Russian policy has long been opposed to any significant improvement in relations between Armenia and Turkey. The closed border was seen as a helpful way to maintaining Russian dominance over Armenia, as demonstrated by the continued presence of a Russian military base and Russian border guards, as well as its economic dominance of Armenia. But Russian policy shifted dramatically in the wake of the August 2008 crisis, with a possible Armenian-Turkish rapprochement only serving to bolster the Russian strategy to more completely isolate, marginalise, and surround Georgia. Nevertheless, Russia will only remain supportive as long as the future direction of Armenian-Turkish relations remains under its control.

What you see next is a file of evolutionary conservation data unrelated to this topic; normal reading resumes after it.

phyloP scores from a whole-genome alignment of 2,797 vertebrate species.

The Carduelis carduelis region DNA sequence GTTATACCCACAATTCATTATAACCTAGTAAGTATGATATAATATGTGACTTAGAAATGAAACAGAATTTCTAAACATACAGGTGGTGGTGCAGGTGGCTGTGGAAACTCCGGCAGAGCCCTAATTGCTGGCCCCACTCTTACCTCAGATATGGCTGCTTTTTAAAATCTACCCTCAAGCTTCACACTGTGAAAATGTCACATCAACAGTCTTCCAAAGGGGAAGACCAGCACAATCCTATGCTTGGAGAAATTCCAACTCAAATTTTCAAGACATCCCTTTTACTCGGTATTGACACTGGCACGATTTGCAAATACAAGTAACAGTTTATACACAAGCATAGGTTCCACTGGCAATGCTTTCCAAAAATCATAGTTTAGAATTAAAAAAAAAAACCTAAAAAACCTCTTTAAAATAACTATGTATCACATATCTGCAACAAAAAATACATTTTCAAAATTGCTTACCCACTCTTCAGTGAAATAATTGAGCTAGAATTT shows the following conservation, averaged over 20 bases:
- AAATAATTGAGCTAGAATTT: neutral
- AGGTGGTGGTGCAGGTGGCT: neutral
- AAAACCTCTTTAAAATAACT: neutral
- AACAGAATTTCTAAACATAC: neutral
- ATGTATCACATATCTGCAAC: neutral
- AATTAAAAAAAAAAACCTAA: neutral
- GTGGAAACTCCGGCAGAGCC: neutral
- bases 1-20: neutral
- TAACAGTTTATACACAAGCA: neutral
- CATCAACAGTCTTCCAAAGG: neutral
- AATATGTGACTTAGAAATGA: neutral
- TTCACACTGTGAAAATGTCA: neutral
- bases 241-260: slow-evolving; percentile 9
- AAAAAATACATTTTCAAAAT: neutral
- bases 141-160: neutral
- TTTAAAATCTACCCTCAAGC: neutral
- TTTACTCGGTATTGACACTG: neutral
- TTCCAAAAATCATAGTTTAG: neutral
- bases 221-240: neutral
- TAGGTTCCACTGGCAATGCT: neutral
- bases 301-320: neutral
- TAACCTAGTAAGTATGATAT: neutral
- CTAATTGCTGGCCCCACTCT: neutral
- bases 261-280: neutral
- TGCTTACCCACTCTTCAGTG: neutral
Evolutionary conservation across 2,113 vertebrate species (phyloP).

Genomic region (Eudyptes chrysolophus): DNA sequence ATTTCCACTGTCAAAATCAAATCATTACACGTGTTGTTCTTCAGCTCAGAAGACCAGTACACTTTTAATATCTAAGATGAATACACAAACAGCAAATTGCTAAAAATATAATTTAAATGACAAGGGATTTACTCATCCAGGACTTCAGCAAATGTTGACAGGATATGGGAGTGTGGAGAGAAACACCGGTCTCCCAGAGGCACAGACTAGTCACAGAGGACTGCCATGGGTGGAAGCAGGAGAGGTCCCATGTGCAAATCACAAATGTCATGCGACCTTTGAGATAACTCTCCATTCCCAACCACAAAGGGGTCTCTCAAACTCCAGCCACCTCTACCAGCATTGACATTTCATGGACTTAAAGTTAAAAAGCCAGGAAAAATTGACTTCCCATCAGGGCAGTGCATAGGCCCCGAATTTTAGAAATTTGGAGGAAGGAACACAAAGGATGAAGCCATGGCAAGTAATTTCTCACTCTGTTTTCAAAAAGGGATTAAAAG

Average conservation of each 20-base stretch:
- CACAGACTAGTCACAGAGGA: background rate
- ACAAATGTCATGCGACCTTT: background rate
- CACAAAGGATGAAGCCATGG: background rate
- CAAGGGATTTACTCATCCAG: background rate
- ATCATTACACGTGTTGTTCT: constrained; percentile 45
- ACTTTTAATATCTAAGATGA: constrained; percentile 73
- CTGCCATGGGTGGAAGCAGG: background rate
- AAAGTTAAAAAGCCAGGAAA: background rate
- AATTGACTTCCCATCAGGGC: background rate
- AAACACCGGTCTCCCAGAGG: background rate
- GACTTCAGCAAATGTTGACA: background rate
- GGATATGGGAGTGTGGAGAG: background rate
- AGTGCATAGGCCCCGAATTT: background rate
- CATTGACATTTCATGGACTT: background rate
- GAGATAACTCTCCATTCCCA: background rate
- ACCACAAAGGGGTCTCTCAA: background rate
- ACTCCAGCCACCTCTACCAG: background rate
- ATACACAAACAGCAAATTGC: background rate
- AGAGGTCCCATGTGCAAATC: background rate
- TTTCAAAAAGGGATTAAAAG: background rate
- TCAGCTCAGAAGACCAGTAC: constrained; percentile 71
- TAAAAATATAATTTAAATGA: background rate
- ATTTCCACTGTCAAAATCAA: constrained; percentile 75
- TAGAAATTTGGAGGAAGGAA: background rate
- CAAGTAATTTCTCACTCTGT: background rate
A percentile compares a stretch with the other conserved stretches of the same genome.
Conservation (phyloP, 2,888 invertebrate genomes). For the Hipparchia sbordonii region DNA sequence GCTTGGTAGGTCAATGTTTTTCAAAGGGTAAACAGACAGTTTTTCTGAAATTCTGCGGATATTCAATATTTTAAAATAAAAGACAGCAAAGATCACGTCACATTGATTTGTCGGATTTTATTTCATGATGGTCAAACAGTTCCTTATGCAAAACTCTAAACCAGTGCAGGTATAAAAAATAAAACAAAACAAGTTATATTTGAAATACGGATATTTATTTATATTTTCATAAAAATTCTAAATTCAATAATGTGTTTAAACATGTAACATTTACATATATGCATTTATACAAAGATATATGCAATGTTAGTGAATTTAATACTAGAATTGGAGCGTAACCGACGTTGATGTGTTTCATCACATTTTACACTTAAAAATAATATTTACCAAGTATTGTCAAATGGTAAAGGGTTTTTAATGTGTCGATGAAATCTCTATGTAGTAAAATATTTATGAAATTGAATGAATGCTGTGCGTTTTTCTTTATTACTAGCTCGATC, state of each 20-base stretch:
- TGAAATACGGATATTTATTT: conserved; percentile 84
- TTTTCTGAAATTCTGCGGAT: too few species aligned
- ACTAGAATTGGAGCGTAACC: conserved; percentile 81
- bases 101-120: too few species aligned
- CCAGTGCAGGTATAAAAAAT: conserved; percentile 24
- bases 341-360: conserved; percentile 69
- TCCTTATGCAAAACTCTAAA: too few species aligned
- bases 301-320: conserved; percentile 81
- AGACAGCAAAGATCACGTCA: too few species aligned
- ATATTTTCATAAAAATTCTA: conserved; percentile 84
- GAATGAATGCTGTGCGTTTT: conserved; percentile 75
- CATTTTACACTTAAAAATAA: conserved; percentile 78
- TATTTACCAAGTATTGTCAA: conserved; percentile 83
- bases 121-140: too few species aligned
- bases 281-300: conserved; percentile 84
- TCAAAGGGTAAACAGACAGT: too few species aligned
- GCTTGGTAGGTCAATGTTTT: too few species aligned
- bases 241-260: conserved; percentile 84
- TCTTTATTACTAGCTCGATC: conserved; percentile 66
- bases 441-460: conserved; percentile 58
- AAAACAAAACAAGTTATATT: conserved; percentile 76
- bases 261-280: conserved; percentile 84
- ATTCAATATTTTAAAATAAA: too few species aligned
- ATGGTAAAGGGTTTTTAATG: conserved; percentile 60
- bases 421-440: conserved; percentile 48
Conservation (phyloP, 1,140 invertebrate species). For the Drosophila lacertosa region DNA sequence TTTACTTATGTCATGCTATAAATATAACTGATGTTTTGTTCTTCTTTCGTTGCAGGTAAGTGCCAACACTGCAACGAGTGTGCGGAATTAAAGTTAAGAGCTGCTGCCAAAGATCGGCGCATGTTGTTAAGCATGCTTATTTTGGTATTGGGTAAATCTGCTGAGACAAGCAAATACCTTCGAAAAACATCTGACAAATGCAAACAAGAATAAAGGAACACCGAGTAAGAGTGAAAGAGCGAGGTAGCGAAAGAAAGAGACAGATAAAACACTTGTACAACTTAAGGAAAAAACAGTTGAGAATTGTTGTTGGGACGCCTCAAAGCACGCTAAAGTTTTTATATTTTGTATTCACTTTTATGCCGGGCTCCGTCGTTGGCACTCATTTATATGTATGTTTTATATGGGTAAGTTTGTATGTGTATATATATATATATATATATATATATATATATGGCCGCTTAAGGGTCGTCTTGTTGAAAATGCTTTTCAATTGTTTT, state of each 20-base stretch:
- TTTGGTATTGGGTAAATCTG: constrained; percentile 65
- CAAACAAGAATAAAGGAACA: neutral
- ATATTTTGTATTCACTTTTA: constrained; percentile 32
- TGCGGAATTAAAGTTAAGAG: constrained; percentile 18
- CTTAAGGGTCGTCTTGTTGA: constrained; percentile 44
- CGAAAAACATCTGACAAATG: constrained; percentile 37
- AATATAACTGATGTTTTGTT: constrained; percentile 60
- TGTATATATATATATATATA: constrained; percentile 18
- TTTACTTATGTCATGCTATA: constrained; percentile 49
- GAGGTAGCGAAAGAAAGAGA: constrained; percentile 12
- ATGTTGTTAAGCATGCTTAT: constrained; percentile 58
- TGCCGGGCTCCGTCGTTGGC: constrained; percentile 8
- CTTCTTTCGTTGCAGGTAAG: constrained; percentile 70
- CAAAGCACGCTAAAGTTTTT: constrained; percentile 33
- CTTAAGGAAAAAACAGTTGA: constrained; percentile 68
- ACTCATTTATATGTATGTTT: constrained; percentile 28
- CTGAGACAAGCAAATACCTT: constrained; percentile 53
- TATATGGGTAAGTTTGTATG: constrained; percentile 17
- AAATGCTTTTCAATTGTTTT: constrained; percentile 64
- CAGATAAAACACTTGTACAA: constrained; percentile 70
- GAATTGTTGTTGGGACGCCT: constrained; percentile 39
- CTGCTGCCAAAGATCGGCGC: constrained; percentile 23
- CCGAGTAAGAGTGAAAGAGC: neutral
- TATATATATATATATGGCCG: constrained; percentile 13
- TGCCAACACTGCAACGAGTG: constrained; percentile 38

There are added benefits for Russia from the issue, however, such as the possible sale of electricity to eastern Turkey from Russian-owned energy networks in Armenia. The beginning thaw between Turkey and Armenia was also a diplomatic coup by Moscow as Russia managed to seize the initiative from the Americans. The Armenian president publicly invited his Turkish counterpart to Armenia while on an official visit to Moscow, closely co-ordinating his move with Russian officials.
Yet, a second important regional actor, Iran, is not pleased. For Iran, its exclusion from Turkey’s so-called Caucasus Stability and Cooperation Platform is a threat to its role in the region. Iran perceives of Turkey’s strategy as an effort to contain and constrain its interests be it in terms of regional security or energy policy.